Finally at the door, after just a few minutes, Richardson, one of Lisa’s most cherished workers, greeted us at the door. Remembering that he’s one of the only people in WeHo with common sense (he’s only been on Pump Rules a handful of times, and most of those were to showcase what actual hard work looks like against the likes of James Kennedy), I felt a sense of relief.

Iron, Font, Wall, Architecture, Design, Building, City, Facade, Metal, Art, YesYes.

Courtesy of TomTom

This not only meant that Lisa and the Toms were taking this thing super seriously, but also Richardson is hot, and that’s something that hasn’t been discussed enough. Buff, yet slender, with the height of an NBA player, Richardson looked good in that TomTom uniform. Next to Richardson stood a man not on television, even though he too was very attractive.

We apprehensively requested a table for two. Despite the rain and the time (it was only 7:30 p.m.! FYI, TomTom is open from 5:30 p.m.–LATE each night), the bar was packed. Nonetheless, Richardson’s friend and fellow host said he’d be back in 30 seconds to grab us for a table. They had seats in the back! Yay! Happily, my sister and I waited at the end of the bar for the host to come back. After five minutes, he was still working on that table.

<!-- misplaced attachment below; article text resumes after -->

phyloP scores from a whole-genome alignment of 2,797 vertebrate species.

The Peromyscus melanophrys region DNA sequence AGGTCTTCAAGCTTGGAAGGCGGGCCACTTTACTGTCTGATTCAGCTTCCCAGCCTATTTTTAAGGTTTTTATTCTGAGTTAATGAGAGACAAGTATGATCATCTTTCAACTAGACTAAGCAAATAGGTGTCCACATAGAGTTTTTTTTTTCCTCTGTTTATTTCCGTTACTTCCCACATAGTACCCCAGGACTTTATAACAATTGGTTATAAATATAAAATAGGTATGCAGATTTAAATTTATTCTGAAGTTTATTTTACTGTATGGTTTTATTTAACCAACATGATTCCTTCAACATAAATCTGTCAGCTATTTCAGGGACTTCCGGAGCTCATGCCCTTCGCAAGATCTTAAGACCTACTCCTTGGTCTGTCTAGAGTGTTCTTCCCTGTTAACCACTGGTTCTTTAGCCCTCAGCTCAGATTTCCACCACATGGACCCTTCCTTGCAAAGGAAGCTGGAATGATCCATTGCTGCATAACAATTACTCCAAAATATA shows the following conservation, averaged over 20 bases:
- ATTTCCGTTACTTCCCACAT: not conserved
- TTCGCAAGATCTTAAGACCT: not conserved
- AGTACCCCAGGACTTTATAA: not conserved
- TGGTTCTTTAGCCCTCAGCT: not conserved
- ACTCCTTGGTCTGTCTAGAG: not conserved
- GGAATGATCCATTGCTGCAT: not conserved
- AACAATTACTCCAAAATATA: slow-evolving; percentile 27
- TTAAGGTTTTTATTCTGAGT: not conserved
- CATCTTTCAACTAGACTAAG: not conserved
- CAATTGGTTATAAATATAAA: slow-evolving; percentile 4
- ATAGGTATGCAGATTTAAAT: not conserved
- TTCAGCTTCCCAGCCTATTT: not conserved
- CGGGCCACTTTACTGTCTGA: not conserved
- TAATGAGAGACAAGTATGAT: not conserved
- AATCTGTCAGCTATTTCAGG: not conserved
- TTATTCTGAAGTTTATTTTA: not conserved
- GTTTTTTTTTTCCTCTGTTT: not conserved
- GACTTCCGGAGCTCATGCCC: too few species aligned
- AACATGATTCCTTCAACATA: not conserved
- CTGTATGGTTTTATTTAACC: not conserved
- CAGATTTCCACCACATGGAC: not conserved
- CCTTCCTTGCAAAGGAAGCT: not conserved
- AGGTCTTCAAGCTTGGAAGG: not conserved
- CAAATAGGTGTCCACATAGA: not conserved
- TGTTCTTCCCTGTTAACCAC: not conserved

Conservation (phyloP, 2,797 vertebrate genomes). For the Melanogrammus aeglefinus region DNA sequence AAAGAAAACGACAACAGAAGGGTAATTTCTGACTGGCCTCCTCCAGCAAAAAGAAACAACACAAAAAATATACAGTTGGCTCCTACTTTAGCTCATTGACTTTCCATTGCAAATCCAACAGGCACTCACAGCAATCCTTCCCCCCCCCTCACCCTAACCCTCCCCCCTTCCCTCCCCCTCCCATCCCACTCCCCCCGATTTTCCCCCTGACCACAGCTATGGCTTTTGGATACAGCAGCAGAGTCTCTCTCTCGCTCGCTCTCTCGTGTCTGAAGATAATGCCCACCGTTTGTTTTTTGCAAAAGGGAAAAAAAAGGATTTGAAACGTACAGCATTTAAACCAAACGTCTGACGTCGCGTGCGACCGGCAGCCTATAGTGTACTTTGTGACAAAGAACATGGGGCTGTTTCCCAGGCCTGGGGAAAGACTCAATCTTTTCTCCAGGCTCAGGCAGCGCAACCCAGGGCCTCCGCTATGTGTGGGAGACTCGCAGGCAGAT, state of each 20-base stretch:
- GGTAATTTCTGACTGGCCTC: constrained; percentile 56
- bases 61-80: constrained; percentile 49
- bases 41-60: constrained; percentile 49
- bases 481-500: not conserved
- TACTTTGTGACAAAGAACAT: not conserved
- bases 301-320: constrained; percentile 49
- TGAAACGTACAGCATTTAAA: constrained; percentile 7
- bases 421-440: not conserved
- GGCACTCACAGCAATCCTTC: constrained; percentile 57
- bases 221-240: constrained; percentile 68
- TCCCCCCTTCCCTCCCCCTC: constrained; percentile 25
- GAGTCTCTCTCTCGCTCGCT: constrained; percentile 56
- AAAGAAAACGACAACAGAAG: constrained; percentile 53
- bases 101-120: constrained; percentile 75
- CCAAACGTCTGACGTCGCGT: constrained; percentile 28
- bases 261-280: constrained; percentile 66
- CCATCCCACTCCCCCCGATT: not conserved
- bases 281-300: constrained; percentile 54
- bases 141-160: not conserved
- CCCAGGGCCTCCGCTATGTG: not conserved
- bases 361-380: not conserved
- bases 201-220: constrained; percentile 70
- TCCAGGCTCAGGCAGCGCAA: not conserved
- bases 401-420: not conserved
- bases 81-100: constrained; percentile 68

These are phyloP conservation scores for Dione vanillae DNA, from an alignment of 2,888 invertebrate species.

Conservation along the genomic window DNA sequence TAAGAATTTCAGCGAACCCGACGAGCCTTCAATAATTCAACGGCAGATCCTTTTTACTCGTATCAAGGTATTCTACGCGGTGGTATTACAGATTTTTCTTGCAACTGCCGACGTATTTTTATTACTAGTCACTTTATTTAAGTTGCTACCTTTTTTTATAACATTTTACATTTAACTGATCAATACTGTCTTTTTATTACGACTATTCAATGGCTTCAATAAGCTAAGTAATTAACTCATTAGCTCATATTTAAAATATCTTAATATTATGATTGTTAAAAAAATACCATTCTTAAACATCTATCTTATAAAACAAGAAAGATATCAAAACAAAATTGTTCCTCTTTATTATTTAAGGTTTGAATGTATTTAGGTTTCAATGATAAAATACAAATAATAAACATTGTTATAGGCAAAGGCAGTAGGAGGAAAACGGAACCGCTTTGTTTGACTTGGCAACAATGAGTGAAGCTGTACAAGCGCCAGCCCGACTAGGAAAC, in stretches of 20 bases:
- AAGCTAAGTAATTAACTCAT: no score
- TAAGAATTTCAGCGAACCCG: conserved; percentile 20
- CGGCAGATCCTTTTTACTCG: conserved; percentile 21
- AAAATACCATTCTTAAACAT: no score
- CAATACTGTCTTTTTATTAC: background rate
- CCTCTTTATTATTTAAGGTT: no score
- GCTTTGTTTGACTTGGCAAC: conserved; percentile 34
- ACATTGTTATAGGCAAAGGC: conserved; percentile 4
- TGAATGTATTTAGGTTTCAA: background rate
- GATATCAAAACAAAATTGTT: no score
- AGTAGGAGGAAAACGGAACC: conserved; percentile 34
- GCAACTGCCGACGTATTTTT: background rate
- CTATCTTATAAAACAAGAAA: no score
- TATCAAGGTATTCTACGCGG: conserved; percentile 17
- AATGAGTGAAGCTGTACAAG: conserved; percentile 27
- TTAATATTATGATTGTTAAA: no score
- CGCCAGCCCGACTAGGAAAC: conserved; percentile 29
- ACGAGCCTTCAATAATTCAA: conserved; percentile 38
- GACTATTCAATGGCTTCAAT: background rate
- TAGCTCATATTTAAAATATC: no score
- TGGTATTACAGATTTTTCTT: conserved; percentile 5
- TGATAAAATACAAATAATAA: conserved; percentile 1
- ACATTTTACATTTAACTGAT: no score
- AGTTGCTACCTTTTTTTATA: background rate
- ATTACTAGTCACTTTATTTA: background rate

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TomTom in L.A.Lotta clocks.

Courtesy of TomTom


While we waited “30 seconds,” we ordered drinks. Well, tried to. The bar was lined by tourists standing elbow-to-elbow in their most sparkling going-out dresses as well as a handful of local patrons who may or may not have moved to L.A. in hopes of snagging a millionaire fiancé like Lala Kent. Everyone tried their best to look like they just happened to stumble into this new bar by chance, and not because the only reason they pay for cable is so that they can watch Bravo.

In the bar area, the music was either unremarkable or impossible to hear among the sounds of people trying to maintain a conversation while also checking the front door for the sight of a Pump Rules cast member. The first rule of TomTom is: You do not talk about why you came to TomTom. It’s not for the menu. It’s for the possibility of blowing up your Instagram with a selfie alongside either Tom. Or a Scheana, if the situation got dire. Sadly, it was not all happening that night.